Cathy Osten


Cathy Osten



April 13, 2022

Sen. Osten Leads Passage of Two Police-Related Bills in State Senate

HARTFORD – State Senator Cathy Osten (D-Sprague) used her position as senate Chair of the Public Safety Committee to help pass two bills in the state Senate today that apply to police: expanding the reach of the hate crimes unit within the State Police, and allowing police officers to wear a religious head covering as a part of their uniform.

Both bills passed on an overwhelmingly bipartisan and unanimous – or nearly unanimous – basis. The bills now head to the House of Representatives for consideration.

Senate Bill 217 establishes a hate crimes investigative unit within the State Police and requires that unit to “prevent and detect” crimes based on bigotry or bias against a race, religion, ethnicity, disability, sex, sexual orientation, or gender identity or expression. The bill also broadens reporting by local police of bigotry- or bias-motivated crimes.

The bill was supported at its February 25 public hearing with testimony from the State Police commissioner, the state Division of Criminal Justice, and by Police Chief Keith Mello, who is the Chairman of the Police Officers Standards and Training Council.

The FBI recently reported that there were 7,700 hates crimes committed in America in 2020 – the highest number since 2008. Hate crimes targeting people because of their race made up 62 % of all incidents.

“Connecticut currently doesn’t have in place a uniform system of investigating hate crimes, nor any real-time, consistent sharing of information of hate crime investigations among law enforcement in the state,” Sen. Osten said. “This bill will ensure that we are providing our law enforcement with the resources and tools necessary to properly monitor, investigate and communicate with hates crimes investigations. By passing this legislation, we are helping out law enforcement better protect the residents of this state.”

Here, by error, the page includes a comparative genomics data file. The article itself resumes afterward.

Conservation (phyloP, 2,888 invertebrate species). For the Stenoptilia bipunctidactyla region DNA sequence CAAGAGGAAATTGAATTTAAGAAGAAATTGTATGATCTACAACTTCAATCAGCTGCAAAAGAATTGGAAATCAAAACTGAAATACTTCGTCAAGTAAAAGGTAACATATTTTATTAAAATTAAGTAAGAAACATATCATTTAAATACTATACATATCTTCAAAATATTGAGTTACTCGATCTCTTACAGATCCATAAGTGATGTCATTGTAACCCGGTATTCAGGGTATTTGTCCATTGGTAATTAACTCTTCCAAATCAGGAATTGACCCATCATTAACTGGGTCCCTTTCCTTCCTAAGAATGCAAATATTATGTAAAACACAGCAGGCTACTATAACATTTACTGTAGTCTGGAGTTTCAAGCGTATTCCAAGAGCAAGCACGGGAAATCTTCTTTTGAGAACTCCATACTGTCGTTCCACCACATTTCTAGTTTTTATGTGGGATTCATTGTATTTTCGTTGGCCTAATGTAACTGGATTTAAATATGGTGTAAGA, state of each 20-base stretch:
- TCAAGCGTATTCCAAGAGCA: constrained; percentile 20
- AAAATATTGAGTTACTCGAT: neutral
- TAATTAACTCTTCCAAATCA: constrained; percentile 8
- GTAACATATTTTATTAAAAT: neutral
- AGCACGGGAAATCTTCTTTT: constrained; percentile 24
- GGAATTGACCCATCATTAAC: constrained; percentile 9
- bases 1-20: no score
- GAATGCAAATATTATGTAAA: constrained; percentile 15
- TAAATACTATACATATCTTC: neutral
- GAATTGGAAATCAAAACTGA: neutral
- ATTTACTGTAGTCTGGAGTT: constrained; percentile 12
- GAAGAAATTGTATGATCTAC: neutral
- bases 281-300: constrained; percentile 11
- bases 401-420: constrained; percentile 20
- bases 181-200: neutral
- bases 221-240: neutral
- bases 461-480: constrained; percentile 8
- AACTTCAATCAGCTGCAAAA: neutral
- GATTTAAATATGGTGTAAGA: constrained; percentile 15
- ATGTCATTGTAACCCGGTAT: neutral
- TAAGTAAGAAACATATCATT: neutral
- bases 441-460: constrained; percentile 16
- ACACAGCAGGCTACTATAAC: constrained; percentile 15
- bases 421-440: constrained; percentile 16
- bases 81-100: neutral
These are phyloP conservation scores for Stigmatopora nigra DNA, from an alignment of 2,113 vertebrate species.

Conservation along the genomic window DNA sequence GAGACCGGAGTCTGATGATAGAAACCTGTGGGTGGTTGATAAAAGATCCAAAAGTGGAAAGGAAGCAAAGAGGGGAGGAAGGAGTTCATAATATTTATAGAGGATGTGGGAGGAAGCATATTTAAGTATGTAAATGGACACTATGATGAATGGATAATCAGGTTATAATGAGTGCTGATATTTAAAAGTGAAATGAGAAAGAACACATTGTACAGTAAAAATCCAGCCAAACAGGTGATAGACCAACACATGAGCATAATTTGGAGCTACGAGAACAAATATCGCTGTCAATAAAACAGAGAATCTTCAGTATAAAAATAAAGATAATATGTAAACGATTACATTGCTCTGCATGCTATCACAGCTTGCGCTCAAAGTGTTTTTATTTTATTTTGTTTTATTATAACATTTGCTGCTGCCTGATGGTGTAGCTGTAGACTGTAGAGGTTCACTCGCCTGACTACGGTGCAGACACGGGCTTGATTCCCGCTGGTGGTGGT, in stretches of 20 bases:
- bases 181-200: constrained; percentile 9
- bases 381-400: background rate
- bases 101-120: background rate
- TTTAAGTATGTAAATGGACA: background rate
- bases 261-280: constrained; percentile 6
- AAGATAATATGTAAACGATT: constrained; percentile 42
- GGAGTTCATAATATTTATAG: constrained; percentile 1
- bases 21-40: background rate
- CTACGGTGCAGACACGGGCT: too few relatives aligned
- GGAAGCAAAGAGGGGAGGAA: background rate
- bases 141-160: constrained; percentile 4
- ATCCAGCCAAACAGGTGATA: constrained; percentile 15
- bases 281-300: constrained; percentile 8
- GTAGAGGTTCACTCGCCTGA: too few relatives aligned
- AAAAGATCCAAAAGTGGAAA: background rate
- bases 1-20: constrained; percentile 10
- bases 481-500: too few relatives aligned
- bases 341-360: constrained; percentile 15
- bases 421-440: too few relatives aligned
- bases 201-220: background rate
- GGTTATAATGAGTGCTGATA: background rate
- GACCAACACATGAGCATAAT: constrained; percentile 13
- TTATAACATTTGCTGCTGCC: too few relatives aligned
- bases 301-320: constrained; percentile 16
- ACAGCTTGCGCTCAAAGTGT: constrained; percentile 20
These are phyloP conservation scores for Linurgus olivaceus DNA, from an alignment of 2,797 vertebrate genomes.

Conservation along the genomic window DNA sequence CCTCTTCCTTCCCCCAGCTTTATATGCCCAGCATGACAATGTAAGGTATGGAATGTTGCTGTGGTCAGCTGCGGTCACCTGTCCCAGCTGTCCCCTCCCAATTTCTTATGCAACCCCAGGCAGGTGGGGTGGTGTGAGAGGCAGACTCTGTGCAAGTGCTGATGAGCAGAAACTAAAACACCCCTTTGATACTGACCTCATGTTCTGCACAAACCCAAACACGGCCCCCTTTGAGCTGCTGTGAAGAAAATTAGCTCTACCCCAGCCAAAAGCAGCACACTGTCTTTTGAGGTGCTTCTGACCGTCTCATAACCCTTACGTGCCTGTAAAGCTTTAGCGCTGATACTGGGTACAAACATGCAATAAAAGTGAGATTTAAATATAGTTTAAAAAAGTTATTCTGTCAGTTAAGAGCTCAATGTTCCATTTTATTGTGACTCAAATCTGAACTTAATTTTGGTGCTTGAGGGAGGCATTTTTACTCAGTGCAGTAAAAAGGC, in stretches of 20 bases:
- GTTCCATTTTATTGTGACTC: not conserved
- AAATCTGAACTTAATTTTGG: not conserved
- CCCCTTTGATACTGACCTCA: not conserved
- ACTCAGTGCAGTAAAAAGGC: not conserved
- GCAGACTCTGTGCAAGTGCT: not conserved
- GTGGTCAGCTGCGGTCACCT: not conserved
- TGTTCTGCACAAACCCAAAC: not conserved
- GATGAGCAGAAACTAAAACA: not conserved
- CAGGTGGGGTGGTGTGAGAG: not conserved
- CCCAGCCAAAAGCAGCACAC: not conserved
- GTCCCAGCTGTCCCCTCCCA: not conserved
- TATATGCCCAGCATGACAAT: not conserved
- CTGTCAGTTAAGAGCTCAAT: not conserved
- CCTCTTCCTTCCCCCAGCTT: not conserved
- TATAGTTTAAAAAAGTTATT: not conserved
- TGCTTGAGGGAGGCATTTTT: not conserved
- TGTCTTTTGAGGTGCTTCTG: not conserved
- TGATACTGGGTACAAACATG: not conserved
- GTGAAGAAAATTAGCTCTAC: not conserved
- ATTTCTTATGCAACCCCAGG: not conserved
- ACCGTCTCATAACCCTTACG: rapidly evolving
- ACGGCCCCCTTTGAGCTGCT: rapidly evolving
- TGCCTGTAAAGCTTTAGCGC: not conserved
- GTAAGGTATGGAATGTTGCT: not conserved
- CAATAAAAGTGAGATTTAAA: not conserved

Senate Bill 133 requires each law enforcement unit in Connecticut to adopt or amend its policy by October 1 to allow police officers to wear religious head coverings that correspond to their religious beliefs while on duty, except where the unit requires its officers to use tight-fitting protective headgear.

“I’ve heard from members of the Sikh community locally – and I know this is an issue for them nationally and internationally as well – that the headdress is a part of their faith, and it should not be a limiting factor in any employment, including police work. I think the same can be said of some other religions as well,” Sen. Osten said. “Fortunately, police and military commanders agree. As a matter of fact, West Point just had its first Sikh graduate in 2020. So obviously this is already working at the highest levels of self-defense in our nation. It can work in local police departments as well.”

The bill was also supported by Norwich City Council member Swaranjit Singh Khalsa, who spoke in favor of the bill on behalf of Sikh Community members at the Public Safety Committee’s February 18 public hearing.

“As you know, the Sikh Turban known as ‘dastaar’ is an integral part of the Sikh faith that signifies a commitment to uphold dignity, freedom, social justice, and equality for all. Even though after 9/11 Sikhs have been victims of many hate crimes because of ignorance and lack of understanding about Sikhism and its articles of faith most prominently Sikh turban ‘dastaar’ but despite many stereotypes, Sikhs have upheld their commitment towards their faith and society,” Singh Khalsa said. “This bill will not just help us break those barriers in society created by ignorance but will help our police departments to hire people from various faith backgrounds that represent our state’s diverse population.”